“Proposed provincial prison in Kemptville is illegal”


Notice of Application for Judicial Review Filed

Two residents of the small, rural town of Kemptville have filed a Notice of Application with the Divisional Court of Ontario for a Judicial Review of the Ontario government’s
proposed plan to pave over prime farmland and bulldoze existing farm buildings
located on the former Kemptville Agricultural College to build a provincial prison.
Victor Lachance, a member of the Coalition Against the Proposed Prison (CAPP),
and Kirk Albert, a member of the Jail Opposition Group (JOG), are doing so in the
interest of many residents, community organisations and agri-food groups who have
been frustrated by the province’s refusal to meaningfully consult with and provide
adequate information to North Grenville residents about their prison plan.

Stéphane Émard-Chabot of the law firm Sicotte Guilbault, acting on behalf of
Lachance and Albert, notes: “Through our legal research, our firm has determined
that when the provincial government announced in August 2020 that it planned to
build a correctional complex on farmland of the former Kemptville Agricultural College
they broke the law by not abiding by its own Provincial Policy Statement and the local
Official Plan, as it is obliged to do under the Planning Act”. He adds: “The Judicial
Review launched today by my clients is challenging the legality of the decision and is
seeking a Prohibition Order that will save the farmland and several farm buildings
located on the property by stopping the construction of the proposed prison”.

“Ontario is losing over 300 acres of farmland a day”, says Victor Lachance. “How can
the province justify its cavalier approach of destroying farmland and farm buildings for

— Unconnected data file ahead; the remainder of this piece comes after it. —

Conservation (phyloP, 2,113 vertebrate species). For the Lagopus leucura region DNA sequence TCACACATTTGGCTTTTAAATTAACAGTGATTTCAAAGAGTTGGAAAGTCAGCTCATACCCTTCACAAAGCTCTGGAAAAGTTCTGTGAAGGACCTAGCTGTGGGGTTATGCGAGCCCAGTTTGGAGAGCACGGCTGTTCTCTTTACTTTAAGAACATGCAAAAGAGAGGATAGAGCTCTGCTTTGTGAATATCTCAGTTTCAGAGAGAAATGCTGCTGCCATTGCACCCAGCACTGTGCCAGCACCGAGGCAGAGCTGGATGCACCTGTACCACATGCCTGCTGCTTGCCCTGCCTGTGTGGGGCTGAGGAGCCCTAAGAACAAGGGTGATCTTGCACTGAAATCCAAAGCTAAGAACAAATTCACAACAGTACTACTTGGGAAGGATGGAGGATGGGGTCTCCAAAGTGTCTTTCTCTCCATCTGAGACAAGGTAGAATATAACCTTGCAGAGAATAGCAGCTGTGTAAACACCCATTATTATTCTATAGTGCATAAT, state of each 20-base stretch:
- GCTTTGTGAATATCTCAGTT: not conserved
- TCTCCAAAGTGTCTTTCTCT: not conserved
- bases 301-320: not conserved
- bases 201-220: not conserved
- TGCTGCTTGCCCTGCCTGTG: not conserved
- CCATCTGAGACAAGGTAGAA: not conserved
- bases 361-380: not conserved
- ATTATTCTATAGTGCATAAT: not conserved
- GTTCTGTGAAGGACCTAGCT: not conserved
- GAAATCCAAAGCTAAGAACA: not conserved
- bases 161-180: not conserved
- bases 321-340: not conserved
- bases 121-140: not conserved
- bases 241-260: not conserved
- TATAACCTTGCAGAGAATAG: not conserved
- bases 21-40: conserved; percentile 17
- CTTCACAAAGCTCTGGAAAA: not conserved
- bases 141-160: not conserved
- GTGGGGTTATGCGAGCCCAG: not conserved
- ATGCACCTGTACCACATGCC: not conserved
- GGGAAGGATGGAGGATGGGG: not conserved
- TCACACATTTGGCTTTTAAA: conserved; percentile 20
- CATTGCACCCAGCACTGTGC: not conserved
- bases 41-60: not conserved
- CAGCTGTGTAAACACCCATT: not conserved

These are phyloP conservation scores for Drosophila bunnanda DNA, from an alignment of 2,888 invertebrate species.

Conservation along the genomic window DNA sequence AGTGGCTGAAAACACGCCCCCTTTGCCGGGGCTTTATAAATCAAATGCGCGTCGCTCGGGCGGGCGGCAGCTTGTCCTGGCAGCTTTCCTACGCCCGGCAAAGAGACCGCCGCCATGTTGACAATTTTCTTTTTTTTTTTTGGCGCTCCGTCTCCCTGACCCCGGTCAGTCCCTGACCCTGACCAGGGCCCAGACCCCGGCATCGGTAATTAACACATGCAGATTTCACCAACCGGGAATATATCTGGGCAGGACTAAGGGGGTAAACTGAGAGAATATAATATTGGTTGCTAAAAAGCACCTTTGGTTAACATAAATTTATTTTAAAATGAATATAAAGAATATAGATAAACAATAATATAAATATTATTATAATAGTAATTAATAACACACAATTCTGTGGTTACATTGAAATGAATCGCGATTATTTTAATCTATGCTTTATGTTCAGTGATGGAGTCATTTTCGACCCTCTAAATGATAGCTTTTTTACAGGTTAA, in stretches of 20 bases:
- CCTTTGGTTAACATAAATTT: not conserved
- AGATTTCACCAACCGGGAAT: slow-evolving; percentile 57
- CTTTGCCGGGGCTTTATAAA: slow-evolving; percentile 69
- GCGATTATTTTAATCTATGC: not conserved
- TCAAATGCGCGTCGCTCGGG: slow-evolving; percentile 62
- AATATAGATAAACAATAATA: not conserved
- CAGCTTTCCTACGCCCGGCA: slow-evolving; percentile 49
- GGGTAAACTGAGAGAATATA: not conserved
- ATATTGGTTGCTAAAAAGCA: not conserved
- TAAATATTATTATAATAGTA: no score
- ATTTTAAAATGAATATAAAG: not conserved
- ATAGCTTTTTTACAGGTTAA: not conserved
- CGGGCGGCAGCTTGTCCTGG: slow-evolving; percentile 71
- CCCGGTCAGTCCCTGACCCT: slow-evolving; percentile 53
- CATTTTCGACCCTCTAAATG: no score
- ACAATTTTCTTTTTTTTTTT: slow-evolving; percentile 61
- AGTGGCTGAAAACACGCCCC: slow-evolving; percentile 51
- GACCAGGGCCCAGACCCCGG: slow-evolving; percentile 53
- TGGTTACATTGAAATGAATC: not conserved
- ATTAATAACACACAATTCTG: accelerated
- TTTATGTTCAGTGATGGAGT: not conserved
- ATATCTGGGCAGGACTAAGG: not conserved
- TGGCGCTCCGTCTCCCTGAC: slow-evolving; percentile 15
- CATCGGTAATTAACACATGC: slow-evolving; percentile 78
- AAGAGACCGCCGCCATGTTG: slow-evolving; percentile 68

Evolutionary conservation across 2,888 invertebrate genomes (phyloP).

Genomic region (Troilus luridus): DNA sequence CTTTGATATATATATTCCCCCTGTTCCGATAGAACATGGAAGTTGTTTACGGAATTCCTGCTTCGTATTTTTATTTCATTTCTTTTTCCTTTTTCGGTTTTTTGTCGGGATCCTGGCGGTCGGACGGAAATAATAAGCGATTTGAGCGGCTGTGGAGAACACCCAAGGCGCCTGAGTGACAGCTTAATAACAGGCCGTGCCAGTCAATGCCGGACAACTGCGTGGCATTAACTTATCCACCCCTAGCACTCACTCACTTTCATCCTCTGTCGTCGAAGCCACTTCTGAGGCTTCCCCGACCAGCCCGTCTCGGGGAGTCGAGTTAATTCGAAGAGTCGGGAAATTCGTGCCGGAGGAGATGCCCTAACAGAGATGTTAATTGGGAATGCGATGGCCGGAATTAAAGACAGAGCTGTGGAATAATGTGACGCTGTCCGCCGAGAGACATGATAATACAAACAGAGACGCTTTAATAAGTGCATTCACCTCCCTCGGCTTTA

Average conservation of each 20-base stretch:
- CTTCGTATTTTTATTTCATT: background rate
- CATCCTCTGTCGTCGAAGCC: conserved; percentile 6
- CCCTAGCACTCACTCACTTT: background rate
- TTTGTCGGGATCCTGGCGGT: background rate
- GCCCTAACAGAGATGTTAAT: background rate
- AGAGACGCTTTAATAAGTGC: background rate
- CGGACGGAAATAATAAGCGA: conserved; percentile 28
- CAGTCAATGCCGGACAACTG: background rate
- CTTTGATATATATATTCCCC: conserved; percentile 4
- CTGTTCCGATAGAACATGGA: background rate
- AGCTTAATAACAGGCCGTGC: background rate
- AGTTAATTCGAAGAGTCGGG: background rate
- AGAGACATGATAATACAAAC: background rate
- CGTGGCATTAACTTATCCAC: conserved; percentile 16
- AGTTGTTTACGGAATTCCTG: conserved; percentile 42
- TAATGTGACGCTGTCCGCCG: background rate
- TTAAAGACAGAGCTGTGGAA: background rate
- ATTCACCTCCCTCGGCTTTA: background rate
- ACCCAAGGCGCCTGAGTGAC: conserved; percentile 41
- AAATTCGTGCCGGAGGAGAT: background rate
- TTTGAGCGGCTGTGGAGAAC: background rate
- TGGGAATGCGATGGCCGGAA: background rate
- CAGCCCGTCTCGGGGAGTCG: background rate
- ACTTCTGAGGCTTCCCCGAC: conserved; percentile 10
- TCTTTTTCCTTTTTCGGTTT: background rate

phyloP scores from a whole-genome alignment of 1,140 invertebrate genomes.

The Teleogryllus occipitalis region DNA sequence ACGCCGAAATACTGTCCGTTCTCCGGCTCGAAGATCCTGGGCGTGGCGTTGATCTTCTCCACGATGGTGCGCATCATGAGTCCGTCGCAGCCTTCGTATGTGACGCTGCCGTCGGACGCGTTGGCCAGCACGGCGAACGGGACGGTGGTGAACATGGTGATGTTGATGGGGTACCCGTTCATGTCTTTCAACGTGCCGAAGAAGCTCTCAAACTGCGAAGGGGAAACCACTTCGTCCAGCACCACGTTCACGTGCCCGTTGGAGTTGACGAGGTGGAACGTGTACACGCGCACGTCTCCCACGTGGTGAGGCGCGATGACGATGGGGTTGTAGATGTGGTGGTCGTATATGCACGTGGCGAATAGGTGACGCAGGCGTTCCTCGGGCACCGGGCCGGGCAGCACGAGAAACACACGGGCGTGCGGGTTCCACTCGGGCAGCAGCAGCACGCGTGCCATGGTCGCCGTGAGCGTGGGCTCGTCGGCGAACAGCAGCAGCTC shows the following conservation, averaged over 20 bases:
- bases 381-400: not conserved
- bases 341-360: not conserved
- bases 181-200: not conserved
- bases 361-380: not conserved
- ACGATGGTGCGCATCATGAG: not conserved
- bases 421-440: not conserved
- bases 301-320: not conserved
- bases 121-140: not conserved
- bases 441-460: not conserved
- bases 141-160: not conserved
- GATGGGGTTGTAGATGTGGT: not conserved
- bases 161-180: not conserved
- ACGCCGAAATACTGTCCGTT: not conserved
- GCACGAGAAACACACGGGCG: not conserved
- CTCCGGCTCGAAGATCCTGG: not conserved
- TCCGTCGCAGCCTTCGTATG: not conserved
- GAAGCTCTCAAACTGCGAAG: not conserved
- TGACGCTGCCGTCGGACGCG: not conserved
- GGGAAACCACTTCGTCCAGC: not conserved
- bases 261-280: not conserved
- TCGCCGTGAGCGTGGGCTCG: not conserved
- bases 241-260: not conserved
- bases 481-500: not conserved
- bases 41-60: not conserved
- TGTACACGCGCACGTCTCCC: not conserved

a prison that nobody asked for and that experts argue we do not need?” He adds,
“Up to $499 million has been earmarked for a 30-year public-private-partnership to
design, build, finance and maintain the proposed prison. The contract for this P3 has
not been signed so these funds should be used to help farmers and their
communities, not to build cages for people who have been pushed to the margins of
our society and are seeking support and care instead of imprisonment”.

“For two years, residents of Kemptville have been requesting details about the
proposed prison from the province through correspondence and Freedom of
Information requests about its site selection and due diligence activities, including the
environmental assessment. The province has refused to share substantive
information about its process or its decision to pave over valuable farmland in
Kemptville for a prison”, says Albert. He adds, “From many perspectives, the province
has failed in its commitments to our local government and residents since
announcing its plan in August 2020 and we hope the North Grenville Municipal
Council will support this Judicial Review to save not only the land, but the Green and
Growing vision for Kemptville and North Grenville’s future, that they themselves
championed for the community”.

The Judicial Review applicants are calling on the Ontario government to look at the
grounds for the application and agree that they should not proceed with the proposed
prison. “It’s not too late to change course on their prison plan”, states Lachance. A
summary of why the applicants are arguing that the proposed provincial prison in
Kemptville is illegal follows in separate article. For more information about the
proposed provincial prison in Kemptville, please visit www.cappkemptville.ca.


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